Shares of Singapore’s developers are trading at crisis levels, pricing in home price declines, when instead, residential property should see solid price increases, Morgan Stanley said in a note last week.
“Developers are trading at distressed valuations, pricing in an 8 percent year-on-year fall in home prices in six months’ time. In contrast, we
expect home prices to rise 10 percent by end-2019,” the investment bank said.
It noted that developer shares are down around 18 percent year-to-date, compared with an around 4 percent decline in the Straits Times Index, leaving the sector trading at an around 48 percent discount to revalued net asset value (RNAV), levels last seen in 2009 during the Global Financial Crisis.
The selloff in developer shares came after Singapore’s government implemented a fresh round of property cooling measures in early July.
“We see the recently implemented cooling measures resulting in a deceleration home price inflation, but not causing an actual decline in prices,” Morgan Stanley said. “The measures have also caused en bloc activity to dry up, which has dampened supply growth and reduced the level of unsold inventory.”
The en bloc, or collective sale, cycle began in 2016 and reached S$14.97 billion as of the first quarter of this year, with S$5.83 billion over 17 deals in the first quarter alone, up from S$4.51 billion in the fourth quarter of 2017, according to Colliers data; since the July property cooling measures, the number of successful en bloc transactions has evaporated.
Morgan Stanley said none have succeeded since the 6 July cooling measures, which raised the stamp duty on developers by 5-15 percent.
En bloc beneficiaries to drive demand
While the cooling measures cast a pall over residential property market sentiment, Morgan Stanley pointed to two clear demand drivers: upgraders and en bloc beneficiaries.
“En bloc beneficiaries could be putting up to S$18 billion of unlevered capital back into the S$10 billion-a-year property market, mostly in 2019,” Morgan Stanley said.
In addition, it noted that upgraders from HDB, or Housing and Development Board, housing — Singapore’s public housing system — represent half of private housing buyers.
“The pool of eligible upgraders is growing significantly from 2019,and recently announced public-housing enhancements could support resale HDB prices and encourage more HDB owners to sell their flats and upgrade to condos,” Morgan Stanley said.
Don’t forget offices
Singapore housing may make up an average of 10 percent of developers’ RNAV and 28 percent of their forward earnings, but Singapore commercial assets, particularly office buildings, make up 18 percent of average RNAV and 14 percent of earnings, Morgan Stanley estimated.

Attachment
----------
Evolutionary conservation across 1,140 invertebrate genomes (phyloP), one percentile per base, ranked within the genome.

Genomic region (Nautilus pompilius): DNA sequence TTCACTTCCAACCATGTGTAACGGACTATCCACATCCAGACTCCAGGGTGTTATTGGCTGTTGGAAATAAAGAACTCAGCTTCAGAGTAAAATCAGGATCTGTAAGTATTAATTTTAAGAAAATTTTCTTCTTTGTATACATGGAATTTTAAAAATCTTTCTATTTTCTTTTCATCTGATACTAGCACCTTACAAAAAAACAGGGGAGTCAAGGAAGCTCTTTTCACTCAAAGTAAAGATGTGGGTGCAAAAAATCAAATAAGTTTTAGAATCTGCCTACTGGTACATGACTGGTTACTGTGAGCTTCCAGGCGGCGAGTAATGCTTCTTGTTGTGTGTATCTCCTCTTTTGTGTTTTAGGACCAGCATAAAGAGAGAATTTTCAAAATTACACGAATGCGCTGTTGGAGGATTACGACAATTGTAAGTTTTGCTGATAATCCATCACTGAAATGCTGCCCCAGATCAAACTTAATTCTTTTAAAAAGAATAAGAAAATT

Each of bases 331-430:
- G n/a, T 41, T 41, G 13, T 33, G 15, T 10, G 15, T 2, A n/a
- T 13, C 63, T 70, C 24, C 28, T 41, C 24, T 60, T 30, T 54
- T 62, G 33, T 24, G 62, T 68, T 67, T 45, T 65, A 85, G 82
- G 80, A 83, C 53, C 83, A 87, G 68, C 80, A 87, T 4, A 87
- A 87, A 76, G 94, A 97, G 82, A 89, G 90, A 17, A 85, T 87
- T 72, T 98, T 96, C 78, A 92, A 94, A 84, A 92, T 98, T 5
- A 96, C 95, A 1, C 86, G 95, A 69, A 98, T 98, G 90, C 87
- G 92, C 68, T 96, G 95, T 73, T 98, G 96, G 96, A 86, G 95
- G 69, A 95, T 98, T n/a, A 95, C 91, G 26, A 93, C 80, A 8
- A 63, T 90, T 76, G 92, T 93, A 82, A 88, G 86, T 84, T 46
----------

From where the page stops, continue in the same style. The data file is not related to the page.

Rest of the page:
“We find that developer valuations are also well correlated to office building values (in addition to home prices),and we estimate that current share prices are pricing in a 22 percent fall in office values, which we last saw in 2009 during the Global Financial Crisis,” the investment bank said. “Instead, we believe office prices will grow by a steady 2-4 percent per annum through 2020.”
Raising target prices
Morgan Stanley tipped City Developments as its top pick in the sector, calling it “undervalued and underappreciated.” It raised its target price on the stock to S$14.20 from S$13.60, keeping an Overweight call.
It estimated City Developments’ share price implies either zero value for both its residential business and its S$2 billion in London-listed M&C, or a 12 percent drop in home prices.
“We believe both cases are ascribing overly distressed valuations to the stock,” it said, pointing to an earnings recovery, the company starting share buybacks this year, and higher dividends over the past 12 months.
It raised its target price on CapitaLand to S$4.20 from S$3.80, keeping an Overweight call. ‘
It kept UOL at Equalweight and its price target unchanged at S$8.00, saying CapitaLand and City Developments are at more attractive discounts.
“We could be more positive on the stock if we see meaningful progress in simplifying the group structure, or evidence of unlocking value in the large commercial portfolio through profitable divestments and redevelopment projects,” Morgan Stanley said.
It noted that UOL has a cost advantage from “astute” timing of its land acquisitions, which should limit margin pressures from price competition. It also estimated that 75 percent of UOL’s RNAV was completed commercial buildings, with the developer set to benefit as commercial asset values edge up.